Everything about bicycling and women was controversial when the bike first became popular. This Punch cartoon from the September 19th issue from 1999 shows that women who bicycled were accused of stepping outside of their gender rolls. The image of a manly women cycling beside a feminine looking man were very popular at this time. It just shows how a little thing like a bicycle could totally uproot the incredibly strict gender rolls of the nineteenth century. But as we all know, both bicycling and trousers never left us once we tried them, because what's better than riding a bicycle in the spring!
And for all of you Torontonians, here's a lovely picture that I found in the Toronto Public Reference Library of St. Annette Methodist Church men's and women's cycling club from 1890.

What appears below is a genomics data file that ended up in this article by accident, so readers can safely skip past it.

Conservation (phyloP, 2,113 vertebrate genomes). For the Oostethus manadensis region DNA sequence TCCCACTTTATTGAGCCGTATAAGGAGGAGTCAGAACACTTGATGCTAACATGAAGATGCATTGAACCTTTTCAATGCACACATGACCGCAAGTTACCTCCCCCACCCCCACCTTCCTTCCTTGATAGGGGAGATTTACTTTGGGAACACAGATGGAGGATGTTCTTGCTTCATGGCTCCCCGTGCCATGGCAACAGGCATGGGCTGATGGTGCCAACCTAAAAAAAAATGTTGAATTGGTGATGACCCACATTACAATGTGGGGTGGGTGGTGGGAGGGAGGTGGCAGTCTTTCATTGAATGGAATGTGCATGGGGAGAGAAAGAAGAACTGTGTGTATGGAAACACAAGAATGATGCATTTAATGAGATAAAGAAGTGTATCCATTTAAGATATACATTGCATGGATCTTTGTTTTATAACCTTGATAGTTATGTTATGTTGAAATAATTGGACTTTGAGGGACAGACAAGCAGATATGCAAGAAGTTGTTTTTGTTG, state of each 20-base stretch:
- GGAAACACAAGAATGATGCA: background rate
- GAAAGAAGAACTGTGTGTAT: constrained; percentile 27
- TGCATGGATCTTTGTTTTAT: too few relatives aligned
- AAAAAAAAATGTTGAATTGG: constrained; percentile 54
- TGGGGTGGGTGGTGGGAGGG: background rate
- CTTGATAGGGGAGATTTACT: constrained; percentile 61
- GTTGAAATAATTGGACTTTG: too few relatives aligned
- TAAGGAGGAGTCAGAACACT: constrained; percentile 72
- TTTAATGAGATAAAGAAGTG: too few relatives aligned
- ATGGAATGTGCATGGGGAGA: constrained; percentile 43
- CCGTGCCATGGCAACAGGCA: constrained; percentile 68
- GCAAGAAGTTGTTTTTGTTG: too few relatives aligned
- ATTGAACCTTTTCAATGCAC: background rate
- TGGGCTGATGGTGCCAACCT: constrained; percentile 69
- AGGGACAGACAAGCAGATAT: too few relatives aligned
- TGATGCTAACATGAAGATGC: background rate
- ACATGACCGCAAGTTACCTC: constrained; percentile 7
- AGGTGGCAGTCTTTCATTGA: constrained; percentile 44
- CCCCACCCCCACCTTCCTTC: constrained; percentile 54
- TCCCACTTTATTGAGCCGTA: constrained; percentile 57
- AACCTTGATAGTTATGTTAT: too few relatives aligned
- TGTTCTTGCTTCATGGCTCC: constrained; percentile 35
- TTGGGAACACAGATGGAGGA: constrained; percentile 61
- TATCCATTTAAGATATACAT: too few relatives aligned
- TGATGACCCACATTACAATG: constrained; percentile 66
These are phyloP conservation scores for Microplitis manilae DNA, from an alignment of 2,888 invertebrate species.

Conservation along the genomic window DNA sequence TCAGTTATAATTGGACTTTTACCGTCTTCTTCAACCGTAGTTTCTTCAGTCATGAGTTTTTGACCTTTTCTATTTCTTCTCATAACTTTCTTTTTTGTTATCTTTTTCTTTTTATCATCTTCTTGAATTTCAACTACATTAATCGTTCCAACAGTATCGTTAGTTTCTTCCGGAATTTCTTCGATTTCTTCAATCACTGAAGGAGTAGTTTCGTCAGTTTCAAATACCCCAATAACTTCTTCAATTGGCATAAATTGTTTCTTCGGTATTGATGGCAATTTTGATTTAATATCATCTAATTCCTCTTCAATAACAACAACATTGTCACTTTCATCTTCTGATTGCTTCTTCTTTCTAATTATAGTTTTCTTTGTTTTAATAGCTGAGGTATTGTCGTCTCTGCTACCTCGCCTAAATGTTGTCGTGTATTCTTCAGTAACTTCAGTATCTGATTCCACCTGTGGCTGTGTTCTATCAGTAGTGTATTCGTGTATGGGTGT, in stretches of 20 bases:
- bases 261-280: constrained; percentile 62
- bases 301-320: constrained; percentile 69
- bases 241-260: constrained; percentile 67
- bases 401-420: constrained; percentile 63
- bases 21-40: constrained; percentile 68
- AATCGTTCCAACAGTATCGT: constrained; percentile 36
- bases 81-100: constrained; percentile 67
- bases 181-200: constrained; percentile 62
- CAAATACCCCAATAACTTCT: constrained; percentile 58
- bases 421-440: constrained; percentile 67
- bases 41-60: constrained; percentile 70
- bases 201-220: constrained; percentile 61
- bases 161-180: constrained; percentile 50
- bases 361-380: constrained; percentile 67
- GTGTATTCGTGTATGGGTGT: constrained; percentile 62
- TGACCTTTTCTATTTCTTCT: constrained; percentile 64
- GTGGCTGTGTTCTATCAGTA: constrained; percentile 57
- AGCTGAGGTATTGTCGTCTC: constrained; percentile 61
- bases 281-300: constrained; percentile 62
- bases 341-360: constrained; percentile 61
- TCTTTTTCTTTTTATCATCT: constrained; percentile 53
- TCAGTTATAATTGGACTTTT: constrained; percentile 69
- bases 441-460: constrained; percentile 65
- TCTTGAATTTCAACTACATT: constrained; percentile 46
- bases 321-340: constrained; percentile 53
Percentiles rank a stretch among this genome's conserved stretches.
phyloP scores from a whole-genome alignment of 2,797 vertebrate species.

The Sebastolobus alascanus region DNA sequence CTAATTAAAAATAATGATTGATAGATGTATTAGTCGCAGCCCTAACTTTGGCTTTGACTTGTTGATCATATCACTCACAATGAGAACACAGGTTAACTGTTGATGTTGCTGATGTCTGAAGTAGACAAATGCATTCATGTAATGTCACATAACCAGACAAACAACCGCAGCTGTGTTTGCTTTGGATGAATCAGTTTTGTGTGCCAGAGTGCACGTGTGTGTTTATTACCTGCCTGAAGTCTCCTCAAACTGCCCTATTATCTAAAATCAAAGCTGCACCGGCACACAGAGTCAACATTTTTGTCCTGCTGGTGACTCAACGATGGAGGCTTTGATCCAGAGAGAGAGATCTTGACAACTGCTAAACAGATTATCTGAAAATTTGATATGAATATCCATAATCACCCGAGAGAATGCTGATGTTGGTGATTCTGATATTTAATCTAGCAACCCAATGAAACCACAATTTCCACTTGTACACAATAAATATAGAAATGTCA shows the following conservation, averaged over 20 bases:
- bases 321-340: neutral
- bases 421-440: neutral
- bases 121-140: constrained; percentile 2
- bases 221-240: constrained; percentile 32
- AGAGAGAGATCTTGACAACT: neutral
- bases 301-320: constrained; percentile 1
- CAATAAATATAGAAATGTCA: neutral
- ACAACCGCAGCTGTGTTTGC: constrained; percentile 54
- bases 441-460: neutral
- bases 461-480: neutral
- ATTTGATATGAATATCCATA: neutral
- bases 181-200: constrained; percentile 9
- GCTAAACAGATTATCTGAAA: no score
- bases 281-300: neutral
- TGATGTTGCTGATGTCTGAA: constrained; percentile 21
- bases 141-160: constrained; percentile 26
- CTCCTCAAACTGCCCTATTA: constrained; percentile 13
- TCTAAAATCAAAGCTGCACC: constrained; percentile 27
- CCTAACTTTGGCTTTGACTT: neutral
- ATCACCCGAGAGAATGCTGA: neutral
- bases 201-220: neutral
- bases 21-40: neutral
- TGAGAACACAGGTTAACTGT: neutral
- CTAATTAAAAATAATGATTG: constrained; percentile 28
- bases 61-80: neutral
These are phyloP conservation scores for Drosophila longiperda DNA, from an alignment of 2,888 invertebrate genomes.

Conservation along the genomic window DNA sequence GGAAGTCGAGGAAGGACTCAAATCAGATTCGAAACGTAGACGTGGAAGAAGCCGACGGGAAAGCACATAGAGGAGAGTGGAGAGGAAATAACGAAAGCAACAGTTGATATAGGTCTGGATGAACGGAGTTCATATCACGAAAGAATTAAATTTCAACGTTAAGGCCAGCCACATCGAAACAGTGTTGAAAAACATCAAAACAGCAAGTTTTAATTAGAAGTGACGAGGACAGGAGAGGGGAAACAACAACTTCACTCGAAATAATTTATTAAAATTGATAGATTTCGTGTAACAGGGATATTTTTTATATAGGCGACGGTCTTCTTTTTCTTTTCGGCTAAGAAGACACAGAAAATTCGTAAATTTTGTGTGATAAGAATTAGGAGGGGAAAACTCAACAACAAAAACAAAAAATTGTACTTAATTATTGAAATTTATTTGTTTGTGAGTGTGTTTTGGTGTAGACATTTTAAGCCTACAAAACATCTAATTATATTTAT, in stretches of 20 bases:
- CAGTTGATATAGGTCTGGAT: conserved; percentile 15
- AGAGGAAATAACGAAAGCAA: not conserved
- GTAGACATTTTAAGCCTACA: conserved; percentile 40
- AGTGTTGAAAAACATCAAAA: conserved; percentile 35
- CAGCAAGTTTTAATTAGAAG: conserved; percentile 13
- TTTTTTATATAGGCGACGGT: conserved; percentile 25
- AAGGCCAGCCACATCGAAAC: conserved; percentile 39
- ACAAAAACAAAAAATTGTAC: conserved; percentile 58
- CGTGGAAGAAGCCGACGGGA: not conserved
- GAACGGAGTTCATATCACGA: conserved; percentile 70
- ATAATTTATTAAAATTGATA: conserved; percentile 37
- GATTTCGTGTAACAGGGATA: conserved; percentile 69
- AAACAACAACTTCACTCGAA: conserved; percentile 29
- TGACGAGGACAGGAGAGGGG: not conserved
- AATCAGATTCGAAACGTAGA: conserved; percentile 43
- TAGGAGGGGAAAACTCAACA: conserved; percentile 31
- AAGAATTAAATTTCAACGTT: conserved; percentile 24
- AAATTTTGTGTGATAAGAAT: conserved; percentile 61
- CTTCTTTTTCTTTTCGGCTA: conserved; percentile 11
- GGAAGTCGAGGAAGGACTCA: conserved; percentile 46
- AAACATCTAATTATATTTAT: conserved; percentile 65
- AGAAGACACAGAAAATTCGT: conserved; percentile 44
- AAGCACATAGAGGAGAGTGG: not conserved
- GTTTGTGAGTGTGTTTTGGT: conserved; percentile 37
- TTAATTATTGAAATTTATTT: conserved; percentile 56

Marks, Patricia. Bicycles, bangs, and bloomers: the new woman in the popular press. Kentucky: The University of Kentucky Press, 1990. Heilmann, Ann. “Contesting/Consuming Femininities.” In New Woman Fiction: Women Writing First-Wave Feminism, 15-42. London: MacMillan Press Ltd., 2000.
McCrone, Kathleen E. “Women’s Sport and Dress Reform.” In Sport and the Physical Emancipation of English Women, 1870-1914, 216-246. London: Routledge, 1988.
Next week I'll be in Philidelphia but when I get back I hope to share with you some of the summer clothes I have been making, oh and I bought the most amazing 1920s dress pattern, so maybe I can share that as well. Have a lovely week!
Posted by Caitlin Rose at 8:04 AM
Sunday, May 1, 2011
I Capture the Castle is a wonderful film adaptation of a novel by Dodie Smith (that I have not read, but I intend to listen to the audio book on my road trip to Philadelphia next). Amazingly enough, Dodie Smith is also the writer of 101 Dalmations! It takes place in 1930s England and is told from the perspective of a teenage girl named Cassadra (played by Romola Garai). Now Miss Romola really gets all the best roles in all of my favourite period pieces, except for Kiera Knightley (whose acting I dislike and whose clothes I love).
Posted by Caitlin Rose at 12:25 PM